Remember the era when people loved living in Christian community? So why not bring that way of life to a "community of churches" in which longtime members of cavernous, cathedral-type buildings open their lives and belongings to homeless churches? For decades now, God has been bringing revival to the US through immigrant church startups exploding with fearless vigor while many of our once stalwart churches continue to coddle a handful of folks each Sunday. Why not "stand on the table" and see God at work from a different vantage point? Some congregations own huge structures, others need space, we all need each other, and we can learn to share, kindergarten-style, first our passion for Jesus and his agenda, and secondly our stuff--holding the former tenderly, the latter loosely. It's all God's anyway, and will crumble without being used, so let's share it all gladly while we can! By concentrating on placing people's hands in the hand of Jesus, we can create a community of churches under one steeple, then under another steeple, then another, unlocking every room and every heart!
"Under One Steeple is a subtle book . . . Anderson beguiles with humor, real-life anecdotes, and look-over-my-shoulder stories of congregational life. A message of welcoming the stranger, incarnating loving and honest relationships, sharing one's possessions, relinquishing control, and seeing Christ in 'the least of these, my siblings'! The spiritual lessons identified in this volume may just be the key to faithful behavior in Western society in the twenty-first century!"
-Anthony G. Pappas
The American Baptist Churches of Massachusetts
"The stories are so real, and the nuggets of wisdom here and there by the author are so down-to-earth--and, above all, biblical. In a time when the stranger needs to be welcome in our nation, this excellent and 'different' book challenges us all to radical hospitality. Its paradigm par excellence is the 'hospiradical incarnation of Jesus.' Read this book, ponder its teaching wisdom, and then open your church doors to be blessed."
Professor of Christian Social Ethics
Founding Director of the Center for Urban Ministerial Education
Gordon-Conwell Theological Seminary
"Under One Steeple is must-reading for any church sharing or planning to share space with another church or churches . . . Anderson, drawing on twenty years of experience in what she calls 'hospiradicality' (Christ's radical hospitality), helps readers adopt a positive attitude toward sharing, while giving much practical advice. Under One Steeple is written in a conversational and devotional style that stretches our tolerance of others for the sake of Christ's love."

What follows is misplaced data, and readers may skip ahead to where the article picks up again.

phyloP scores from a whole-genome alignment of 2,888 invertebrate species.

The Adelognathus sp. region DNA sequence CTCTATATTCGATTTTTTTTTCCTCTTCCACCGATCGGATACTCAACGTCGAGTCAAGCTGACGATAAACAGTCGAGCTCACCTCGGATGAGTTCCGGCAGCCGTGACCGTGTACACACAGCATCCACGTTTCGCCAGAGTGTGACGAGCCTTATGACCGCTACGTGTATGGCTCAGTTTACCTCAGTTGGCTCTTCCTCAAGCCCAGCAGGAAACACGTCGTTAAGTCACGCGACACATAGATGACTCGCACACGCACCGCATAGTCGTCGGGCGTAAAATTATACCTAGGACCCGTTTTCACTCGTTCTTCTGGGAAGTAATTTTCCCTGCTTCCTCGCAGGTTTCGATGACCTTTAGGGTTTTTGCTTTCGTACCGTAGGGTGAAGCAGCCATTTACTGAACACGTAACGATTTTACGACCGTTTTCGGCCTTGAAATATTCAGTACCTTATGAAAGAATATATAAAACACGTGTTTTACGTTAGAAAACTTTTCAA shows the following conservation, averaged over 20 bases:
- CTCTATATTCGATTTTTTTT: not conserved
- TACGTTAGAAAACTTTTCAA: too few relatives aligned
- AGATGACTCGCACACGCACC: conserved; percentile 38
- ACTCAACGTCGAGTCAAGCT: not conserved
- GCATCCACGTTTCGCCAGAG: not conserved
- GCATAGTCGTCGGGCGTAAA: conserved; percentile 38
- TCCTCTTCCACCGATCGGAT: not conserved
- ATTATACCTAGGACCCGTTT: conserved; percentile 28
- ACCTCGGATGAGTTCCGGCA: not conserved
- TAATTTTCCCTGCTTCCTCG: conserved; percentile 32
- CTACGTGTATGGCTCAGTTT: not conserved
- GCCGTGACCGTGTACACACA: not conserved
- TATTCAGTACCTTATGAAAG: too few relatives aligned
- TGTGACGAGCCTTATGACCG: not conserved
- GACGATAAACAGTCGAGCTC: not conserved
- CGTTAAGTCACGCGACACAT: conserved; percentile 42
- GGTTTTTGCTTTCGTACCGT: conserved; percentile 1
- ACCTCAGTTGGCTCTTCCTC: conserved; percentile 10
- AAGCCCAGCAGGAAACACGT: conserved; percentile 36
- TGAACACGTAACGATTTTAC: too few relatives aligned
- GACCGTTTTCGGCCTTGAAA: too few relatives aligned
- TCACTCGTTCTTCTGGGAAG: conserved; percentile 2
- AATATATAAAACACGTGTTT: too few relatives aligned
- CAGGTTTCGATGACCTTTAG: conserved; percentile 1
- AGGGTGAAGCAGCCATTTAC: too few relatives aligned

-Aída Besançon Spencer
Professor of New Testament
Gordon-Conwell Theological Seminary
"Lorraine Anderson brings the same openness and welcoming spirit to her book as she does to the groups that come inquiring about space at International Community Church. She brings an honest 'counting the cost' thoroughness to the challenge of shared space, with carefully thought-out forms and covenants at the back of the book, and yet a new vocabulary for working together . . . I heartily recommend [this book]!"
Assistant to the President
Emmanuel Gospel Center
Lorraine Cleaves Anderson (MDiv, Gordon-Conwell Theological Seminary) is Senior Pastor of International Community Church (American Baptist) in Boston, where, for nearly fifteen years, numerous churches and organizations have joined ICC's "Christian community of churches."
About the Author
Lorraine Cleaves Anderson (MDiv, Gordon-Conwell Theological Seminary) is Senior Pastor of International Community Church (American Baptist) in Boston, where, for nearly fifteen years, numerous churches and organizations have joined ICC's Christian community of churches.
Table of Contents
A Song: Reciprocate xi
1 Scrutinize the "Hospiradical" Incarnation of Jesus 1
2 Pinpoint the Nonnegotiables 8
3 Welcome Every Knock on the Door, Every Ring of the Phone 16
4 Host Whole People Groups 22
5 Listen for God's Wisdom 28
6 Say "Yes" as Often as Possible 35
7 Carpe Occasionem 41
8 Count the Cost Gladly 47
9 Keep the Infrastructure as Self-Managing as Possible 54
10 Drop Negative Signs and Business Lingo 58
11 Have as Few Rules to Enforce as Possible 64
12 Set Grace-Plumped Boundaries, and Leave the Maturing to God 67
13 Take Prayerful Risks 73
14 Celebrate Cultural and Linguistic Distinctives 81
15 Start Peer Learning Groups 88
16 Hang World Maps and International Art 95
17 Pray! Pray! Pray! 101
18 Play! Play! Play! 108
19 Stay! Stay! Stay! 113
20 Leave Well 119
Appendix A Covenant for Shared Space 127
Appendix B Covenant for Resident-Custodian 136
Appendix C Poems by Jack Powers 139